[Position Paper] Analysis of Indonesia MR5/2020 concerning Private Electronic System Operators


In the midst of the Covid-19 pandemic, on November 24, 2020, the Government through the Minister of Communication and Informatics of the Republic of Indonesia (hereinafter abbreviated as Kominfo), promulgated Regulation of the Minister of Communication and Informatics No. 5 of 2020 concerning the Private Electronic System Operators (hereinafter abbreviated as PM Kominfo/MR 5/2020).

The provisions of PM Kominfo/MR 5/2020 have only one consideration, namely: “that in order to meet regulatory needs in the operation of the electronic system in the private sphere, as well as to implement the provisions of Article 5 paragraph (3), Article 6 paragraph (4), Article 97 paragraph (5), Article 98 paragraph (4), and Article 101 of Government Regulation Number 71 of 2019 concerning the Implementation of Electronic Systems and Transactions, it is necessary to stipulate a Regulation of the Minister of Communication and Informatics concerning the Private Electronic System Operators.”

This is certainly shocking that in the midst of public pressure of immediate completion of the discussion and ratification of the Personal Data Protection Bill, it turns out that the government instead regulates more technically related electronic systems in the private sphere. For this is the private sphere, of course, there will be legal consequences as well as problems that are very likely to occur, especially the impact that arises from not only the aspects of rules that do not comply with standards, legal theory or principles, but also from basic problems of freedom and human rights, in particular, in the realm of digital or online.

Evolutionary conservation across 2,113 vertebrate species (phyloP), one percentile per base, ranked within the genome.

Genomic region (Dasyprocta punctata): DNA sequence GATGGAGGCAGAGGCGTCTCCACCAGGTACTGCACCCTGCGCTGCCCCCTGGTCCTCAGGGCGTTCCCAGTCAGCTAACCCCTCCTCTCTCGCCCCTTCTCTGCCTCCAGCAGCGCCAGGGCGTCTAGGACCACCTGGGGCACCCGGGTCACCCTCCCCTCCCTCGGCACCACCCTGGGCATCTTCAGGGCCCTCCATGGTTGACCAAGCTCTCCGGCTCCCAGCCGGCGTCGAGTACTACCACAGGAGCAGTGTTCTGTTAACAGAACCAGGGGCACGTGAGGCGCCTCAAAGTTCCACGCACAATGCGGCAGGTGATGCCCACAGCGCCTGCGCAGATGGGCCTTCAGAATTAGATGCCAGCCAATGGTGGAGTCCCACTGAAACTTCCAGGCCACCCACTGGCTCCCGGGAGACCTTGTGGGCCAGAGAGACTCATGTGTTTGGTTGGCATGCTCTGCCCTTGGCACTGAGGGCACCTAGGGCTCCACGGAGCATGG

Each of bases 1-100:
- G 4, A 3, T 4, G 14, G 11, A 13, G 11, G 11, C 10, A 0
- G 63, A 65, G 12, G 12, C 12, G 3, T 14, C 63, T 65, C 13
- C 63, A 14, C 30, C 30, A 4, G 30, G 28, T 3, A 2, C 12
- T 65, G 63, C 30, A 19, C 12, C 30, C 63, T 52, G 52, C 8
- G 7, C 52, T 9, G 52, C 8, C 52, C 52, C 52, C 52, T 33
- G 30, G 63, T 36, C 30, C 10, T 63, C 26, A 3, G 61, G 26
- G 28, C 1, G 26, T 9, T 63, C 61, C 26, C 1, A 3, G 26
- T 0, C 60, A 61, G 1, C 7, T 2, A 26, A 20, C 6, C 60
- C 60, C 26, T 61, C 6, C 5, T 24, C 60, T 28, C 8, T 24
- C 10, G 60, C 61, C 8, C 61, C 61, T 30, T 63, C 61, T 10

We know that the private sphere is a fundamental part of human rights, which under international human rights law has its own regulations, especially the right to privacy (privacy rights). Protection of personal rights itself has such a broad dimension or scope and cannot be simplified as a right that is easily limited, even though its position is as derogable rights (qualification of rights that can be limited). The right to internet access is a human right (internet rights). Often it is also called the right to access digital technology (digital rights). The two have become very close in human life in this century, that is why the UN Human Rights Council has stated in its resolution.2

After conducting a legal analysis of PM Kominfo/MR 5/2020, SAFEnet assessed the following:

1. The substance of PM Kominfo/MR 5/2020 contains content that includes the regulation of digital rights, including the restrictions. Considering the privacy rights, it is clear: (a) in fact, the substance or content thereof exceeds the limits given in Law 12/2011, because the content of the PM Kominfo is limited to the framework of “administering certain functions in the government”. (b) This is concrete form of arbitrariness in the formation of laws and impacts on the potential for violations of basic rights or legalized human rights.

2. The provisions in PM Kominfo/MR 5/2020 contain content that is potentially contrary to article 12 of the Universal Declaration of Human Rights and article 17 of the International Covenant on Civil and Political Rights, especially based on how it places personal data in a private ESO which is so easy to be accessed by the authorities with interests which up to now under two basic things, namely: (a) the absence of independent supervision in obtaining access to personal data; (b) In practice, personal data are often misused, especially by bureaucratic law enforcement and law enforcement officials.

3. The three-part test has not been strictly regulated in the legal mechanism in PM Kominfo/MR 5/2020, so practically, this arrangement opens up space for violations of human rights, particularly the right to privacy.